Outgoing Finance Minister Sigbjørn Johansen speaks to reporters after presenting the budget - Labour Party
The budget proposal — which foresees a 327.6 billion Norwegian kroner ($54.6 billion, 40.3 billion euros) surplus worth 10.6 percent of annual economic output — is expected to be substantially revised in the coming weeks after the new government takes office.
The centre-left coalition led by Jens Stoltenberg hands over power Wednesday to a right-wing coalition following an election defeat on September 9.
The new government may choose to inject more of Norway's petrol wealth into the economy.
The state can use up to 4 percent of the value of its sovereign wealth fund — the estimated average return on the investment of the oil revenue — to top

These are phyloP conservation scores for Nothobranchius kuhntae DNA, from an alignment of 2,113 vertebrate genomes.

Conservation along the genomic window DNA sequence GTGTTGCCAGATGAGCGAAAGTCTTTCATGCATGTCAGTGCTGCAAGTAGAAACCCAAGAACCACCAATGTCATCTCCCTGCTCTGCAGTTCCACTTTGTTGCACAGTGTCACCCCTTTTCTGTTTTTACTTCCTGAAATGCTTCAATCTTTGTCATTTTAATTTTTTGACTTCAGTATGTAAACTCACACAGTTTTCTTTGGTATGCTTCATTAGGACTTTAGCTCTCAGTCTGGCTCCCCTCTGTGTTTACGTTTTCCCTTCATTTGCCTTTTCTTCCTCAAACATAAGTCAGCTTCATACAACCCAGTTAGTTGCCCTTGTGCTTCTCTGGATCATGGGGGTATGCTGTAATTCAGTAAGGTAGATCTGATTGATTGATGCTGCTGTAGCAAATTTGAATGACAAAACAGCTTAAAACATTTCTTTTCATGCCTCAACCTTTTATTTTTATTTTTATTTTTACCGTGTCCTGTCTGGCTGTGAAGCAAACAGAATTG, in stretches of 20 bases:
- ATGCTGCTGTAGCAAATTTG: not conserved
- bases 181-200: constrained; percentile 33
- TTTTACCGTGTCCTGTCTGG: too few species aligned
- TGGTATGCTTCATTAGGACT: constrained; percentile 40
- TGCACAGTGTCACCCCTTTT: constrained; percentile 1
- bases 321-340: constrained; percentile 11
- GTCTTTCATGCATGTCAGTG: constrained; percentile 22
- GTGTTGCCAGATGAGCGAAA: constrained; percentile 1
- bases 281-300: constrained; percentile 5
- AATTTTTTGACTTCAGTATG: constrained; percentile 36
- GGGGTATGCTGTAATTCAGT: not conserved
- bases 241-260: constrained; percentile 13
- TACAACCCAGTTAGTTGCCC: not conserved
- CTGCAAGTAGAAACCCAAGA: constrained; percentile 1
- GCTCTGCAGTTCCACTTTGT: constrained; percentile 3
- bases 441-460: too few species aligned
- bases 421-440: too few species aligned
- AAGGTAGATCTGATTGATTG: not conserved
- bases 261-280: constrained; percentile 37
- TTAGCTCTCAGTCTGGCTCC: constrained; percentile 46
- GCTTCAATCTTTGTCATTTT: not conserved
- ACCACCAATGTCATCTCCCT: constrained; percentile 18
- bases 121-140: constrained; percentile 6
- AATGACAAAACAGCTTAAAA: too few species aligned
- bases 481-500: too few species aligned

up its budget.
However the outgoing government has proposed to spend only 2.9 percent in 2014, arguing that it's necessary to cool down the economy, keep inflation in
check and boost competitiveness.
In absolute terms this would represent an injection of 135 billion Norwegian krone — 54 billion less than the maximum allowed.
The right-wing coalition led by Erna Solberg may want more petrodollars to finance election promises including tax cuts and increased public expenditure,
particularly on infrastructure.
The Stoltenberg government has lowered its growth forecasts for the year ahead to 2.2 percent (down from 2.6 percent) not including the oil industry and shipping.
In 2014, mainland growth is expected to reach 2.7 percent according to the budget proposal.